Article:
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Guan v. Hu

California Court of Appeals, Second District, First Division

June 2, 2017

LI GUAN, Plaintiff and Appellant,
YONGMEI HU, Defendant and Appellant.

         APPEAL from an order and a judgment of the Superior Court of Los Angeles County No. BC572177, Richard L. Fruin, Jr., Judge. The order is affirmed; the judgment is reversed with directions.

          Arent Fox, Malcolm S. McNeil, Allan E. Anderson and Ismael Bautista, Jr., for Plaintiff and Appellant.

          Quinn Emanuel Urquhart & Sullivan, Dominic Surprenant and Daniel H. Bromberg for Defendant and Appellant.

          JOHNSON, J.

         Defendant Yongmei Hu (Hu) appeals from a judgment entered in favor of plaintiff Li Guan (Guan). Guan initially sued Hu for breach of a contract. However, several months before trial, the trial court dismissed the breach of contract claim with prejudice. As a result, Guan proceeded to trial on various fraud-based claims (e.g., rescission, cancellation, and fraud in the inducement) that effectively disaffirmed the validity of the parties' contract.

         Following a bench trial, the trial court found that Guan had failed to prevail on any of his claims because, while his evidence in support of those claims was “considerable, ” it was nonetheless “insufficient.” However, because there was evidence showing that Hu had breached the parties' contract, the trial court awarded damages to Guan. The trial court justified its decision in favor of Guan on language in Civil Code section 1692, [1] which purportedly allowed it under these circumstances to “ ‘adjust the equities' ” between the parties.

         We hold that the trial court's interpretation of section 1692 was flawed and, as a result, we reverse the judgment and direct that judgment be entered in favor of Hu. We further hold that the trial court did not abuse its discretion in denying Guan's posttrial motion to conform his pleadings to the proof presented at trial.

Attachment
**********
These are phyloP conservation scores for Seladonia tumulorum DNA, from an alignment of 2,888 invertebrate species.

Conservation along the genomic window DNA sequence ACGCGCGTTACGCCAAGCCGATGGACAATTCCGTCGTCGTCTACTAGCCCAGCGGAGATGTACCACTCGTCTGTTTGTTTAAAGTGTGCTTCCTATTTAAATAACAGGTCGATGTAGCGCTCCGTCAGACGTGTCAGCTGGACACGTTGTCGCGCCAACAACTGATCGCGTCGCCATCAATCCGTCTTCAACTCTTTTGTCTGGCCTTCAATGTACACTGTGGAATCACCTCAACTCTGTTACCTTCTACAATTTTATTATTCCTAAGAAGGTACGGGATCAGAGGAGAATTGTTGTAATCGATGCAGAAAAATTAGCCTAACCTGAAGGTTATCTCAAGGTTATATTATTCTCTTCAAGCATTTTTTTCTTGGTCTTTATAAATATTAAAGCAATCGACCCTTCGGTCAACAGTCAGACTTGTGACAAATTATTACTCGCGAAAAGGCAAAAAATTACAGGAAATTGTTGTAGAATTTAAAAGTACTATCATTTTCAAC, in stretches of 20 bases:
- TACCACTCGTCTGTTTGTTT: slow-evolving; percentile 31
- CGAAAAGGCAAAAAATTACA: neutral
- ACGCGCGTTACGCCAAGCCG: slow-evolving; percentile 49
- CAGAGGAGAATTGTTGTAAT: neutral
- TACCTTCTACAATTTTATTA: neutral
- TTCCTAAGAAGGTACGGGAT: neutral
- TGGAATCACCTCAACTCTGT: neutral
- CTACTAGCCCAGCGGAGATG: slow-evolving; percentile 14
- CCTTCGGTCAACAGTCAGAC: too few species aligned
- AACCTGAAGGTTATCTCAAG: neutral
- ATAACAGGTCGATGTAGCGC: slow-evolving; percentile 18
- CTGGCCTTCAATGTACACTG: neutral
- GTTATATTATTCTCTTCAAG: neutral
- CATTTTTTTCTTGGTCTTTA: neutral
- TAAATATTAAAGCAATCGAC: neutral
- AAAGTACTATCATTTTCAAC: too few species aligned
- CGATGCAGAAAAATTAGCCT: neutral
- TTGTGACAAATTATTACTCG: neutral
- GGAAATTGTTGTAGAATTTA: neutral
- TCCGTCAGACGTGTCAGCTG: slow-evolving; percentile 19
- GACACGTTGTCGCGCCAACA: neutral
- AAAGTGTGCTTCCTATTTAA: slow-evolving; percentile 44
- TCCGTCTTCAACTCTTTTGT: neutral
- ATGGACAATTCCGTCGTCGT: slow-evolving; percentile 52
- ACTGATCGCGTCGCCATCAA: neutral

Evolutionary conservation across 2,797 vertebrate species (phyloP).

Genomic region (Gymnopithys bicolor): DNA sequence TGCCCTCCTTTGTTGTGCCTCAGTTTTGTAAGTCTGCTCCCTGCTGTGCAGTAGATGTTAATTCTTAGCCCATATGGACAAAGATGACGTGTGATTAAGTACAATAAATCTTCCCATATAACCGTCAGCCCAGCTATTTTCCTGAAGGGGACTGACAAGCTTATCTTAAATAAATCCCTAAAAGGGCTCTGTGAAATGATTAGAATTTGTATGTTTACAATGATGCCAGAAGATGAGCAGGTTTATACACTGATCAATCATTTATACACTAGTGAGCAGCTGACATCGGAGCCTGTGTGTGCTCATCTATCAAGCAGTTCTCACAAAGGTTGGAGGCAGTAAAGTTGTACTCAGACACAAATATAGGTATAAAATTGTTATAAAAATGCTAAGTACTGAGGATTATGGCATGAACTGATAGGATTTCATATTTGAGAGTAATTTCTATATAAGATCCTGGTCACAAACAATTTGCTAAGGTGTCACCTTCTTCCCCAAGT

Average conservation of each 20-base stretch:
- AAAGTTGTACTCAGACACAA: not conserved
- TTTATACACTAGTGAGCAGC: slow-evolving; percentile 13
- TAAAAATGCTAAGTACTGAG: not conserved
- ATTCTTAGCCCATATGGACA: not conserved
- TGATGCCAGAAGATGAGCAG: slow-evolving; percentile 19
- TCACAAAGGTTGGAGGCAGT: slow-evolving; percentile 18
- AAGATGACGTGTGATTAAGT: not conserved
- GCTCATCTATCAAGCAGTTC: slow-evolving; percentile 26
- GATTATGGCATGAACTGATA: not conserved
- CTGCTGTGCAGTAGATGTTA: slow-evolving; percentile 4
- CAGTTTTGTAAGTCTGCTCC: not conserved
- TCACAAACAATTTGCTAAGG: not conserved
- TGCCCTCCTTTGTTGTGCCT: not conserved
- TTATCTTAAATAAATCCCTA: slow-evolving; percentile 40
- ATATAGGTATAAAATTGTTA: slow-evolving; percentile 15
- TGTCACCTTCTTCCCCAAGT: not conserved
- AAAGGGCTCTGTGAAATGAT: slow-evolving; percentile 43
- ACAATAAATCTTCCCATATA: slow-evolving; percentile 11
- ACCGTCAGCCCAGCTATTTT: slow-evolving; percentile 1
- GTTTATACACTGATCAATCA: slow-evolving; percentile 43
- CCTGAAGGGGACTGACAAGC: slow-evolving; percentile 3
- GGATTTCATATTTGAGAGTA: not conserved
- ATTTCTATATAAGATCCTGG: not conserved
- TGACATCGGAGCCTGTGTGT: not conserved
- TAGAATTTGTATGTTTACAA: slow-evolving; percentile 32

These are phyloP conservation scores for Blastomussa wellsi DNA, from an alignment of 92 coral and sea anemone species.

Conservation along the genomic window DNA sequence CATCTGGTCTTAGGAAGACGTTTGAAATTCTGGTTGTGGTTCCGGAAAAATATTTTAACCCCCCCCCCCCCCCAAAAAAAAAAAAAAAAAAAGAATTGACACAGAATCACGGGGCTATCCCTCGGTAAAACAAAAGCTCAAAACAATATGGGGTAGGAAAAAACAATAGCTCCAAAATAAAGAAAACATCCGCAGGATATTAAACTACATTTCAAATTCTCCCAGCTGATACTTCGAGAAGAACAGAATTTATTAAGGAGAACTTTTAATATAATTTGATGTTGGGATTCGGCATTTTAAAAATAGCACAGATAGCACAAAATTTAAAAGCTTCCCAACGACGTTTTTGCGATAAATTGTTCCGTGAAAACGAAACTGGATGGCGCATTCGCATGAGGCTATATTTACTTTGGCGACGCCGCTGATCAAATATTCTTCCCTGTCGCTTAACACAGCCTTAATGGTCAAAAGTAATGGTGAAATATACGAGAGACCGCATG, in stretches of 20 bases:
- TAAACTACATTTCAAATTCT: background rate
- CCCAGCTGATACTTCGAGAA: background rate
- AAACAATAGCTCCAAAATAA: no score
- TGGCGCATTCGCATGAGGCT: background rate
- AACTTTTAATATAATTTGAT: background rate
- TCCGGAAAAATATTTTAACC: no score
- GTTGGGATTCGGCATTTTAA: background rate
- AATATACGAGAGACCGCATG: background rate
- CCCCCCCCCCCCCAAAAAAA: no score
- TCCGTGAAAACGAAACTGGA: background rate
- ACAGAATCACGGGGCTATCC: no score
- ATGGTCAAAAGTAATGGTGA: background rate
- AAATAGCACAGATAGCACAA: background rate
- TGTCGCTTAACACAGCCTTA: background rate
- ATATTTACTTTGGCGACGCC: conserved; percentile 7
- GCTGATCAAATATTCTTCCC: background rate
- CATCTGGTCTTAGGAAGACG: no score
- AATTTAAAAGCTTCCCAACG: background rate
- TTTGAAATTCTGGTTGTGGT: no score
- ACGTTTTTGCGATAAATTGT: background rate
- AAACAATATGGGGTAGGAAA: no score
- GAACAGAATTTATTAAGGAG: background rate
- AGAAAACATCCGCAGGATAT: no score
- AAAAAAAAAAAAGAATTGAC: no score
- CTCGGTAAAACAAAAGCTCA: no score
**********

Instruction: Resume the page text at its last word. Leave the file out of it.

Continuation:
I. The parties' dispute

         In 2010, Hu, a concert pianist, became romantically involved with QiWei Chen (Chen), a professor at a university in China. At Chen's request, Guan, a Chinese businessman and friend of Chen's, loaned $2.55 million to Hu so that she could purchase a house in Malibu. The parties documented the transaction in two separate but related documents, both dated February 23, 2011: a one-page “Agreement” signed by Guan, Hu and Chen; and a one-page “Arrangement” signed by Guan and Hu only. Together, the two documents constituted the parties' contract.

         The contract provided, among other things that Hu would hold title to the house as its “nominal owner.” The contract further provided that Hu would sell the house when and if instructed to do so by Chen. Upon sale of the house, Hu was to remit the proceeds to Guan. Under the terms of the contract, Hu would be entitled to certain benefits when she sold the house. Specifically, Hu would “get 20%” if the house was “sold from Jan 1st, 2012” and her percentage of the equity would increase by 20 percent each year the house was not sold, with Hu obtaining 100 percent of the equity “as a gift from Mr. Guan after Jan. 1st, 2016.” Escrow closed in early March 2011 and Hu moved into the house shortly thereafter.

         The relationship between Chen and Hu proved to be somewhat tempestuous. For example, in November 2011, Chen emailed Hu telling her that “[i]t is very sad now both of us realize the relationship can not work” and advising her that she was “not qualified to own the house.” A month later, however, in December 2011, Chen visited Hu at the Malibu house, gave her thousands of dollars in gifts, and said nothing further about selling the house. Eventually, in July 2012, after their romantic relationship had ended, Chen emailed Hu telling her that “ ‘[i]t is over! Don't you realize it with normal sense?! S[ell] the house as instructed by Mr. Guan Li so that you could stil[l] be benefited from the deal.' ” Hu, however, in the wake of Chen's July 2012 email did not sell the house or take any steps to sell the house or seek any assistance in selling the house.

         II. The parties litigate their dispute

         In February 2015, Guan filed suit against Hu, alleging breach of a written contract, as well as fraud and various other related claims.

         Guan's initial complaint, however, did not attach the contract. As a result, in April 2015, Guan filed a verified first amended complaint attaching the parties' contract and adding a claim for rescission. The trial court sustained Hu's demurrer to the first amended complaint with leave to amend, noting, inter alia, that “[a]ny amendment must clarify the nature of the [contract] sued upon.”